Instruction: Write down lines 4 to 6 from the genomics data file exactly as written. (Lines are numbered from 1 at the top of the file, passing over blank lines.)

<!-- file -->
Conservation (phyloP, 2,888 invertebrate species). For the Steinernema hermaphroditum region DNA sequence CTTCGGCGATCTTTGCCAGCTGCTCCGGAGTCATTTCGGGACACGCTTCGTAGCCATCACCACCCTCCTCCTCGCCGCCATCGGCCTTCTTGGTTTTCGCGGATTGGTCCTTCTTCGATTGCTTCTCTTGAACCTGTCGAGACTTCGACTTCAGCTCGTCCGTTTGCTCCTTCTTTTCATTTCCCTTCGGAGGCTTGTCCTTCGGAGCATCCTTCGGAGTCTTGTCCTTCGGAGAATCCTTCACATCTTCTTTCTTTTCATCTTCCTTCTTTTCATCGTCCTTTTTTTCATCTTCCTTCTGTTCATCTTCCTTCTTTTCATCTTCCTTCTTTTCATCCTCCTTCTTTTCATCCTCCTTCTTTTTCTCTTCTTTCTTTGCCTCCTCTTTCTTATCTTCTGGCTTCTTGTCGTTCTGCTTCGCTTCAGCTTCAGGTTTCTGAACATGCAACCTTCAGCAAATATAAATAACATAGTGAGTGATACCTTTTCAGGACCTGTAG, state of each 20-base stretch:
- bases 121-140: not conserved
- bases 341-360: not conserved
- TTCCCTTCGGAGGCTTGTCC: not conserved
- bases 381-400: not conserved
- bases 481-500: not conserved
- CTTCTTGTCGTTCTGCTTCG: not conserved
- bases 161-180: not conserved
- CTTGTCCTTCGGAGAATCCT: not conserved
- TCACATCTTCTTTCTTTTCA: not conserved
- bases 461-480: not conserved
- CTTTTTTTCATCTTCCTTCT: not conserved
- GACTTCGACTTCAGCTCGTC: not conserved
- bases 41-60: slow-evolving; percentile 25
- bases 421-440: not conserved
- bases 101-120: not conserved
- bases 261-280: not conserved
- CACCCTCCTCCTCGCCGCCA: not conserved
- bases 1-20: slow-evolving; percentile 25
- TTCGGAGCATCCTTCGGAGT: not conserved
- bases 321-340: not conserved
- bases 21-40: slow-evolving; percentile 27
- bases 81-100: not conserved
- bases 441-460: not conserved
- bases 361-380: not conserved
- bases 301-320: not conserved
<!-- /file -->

- TTCCCTTCGGAGGCTTGTCC: not conserved
- bases 381-400: not conserved
- bases 481-500: not conserved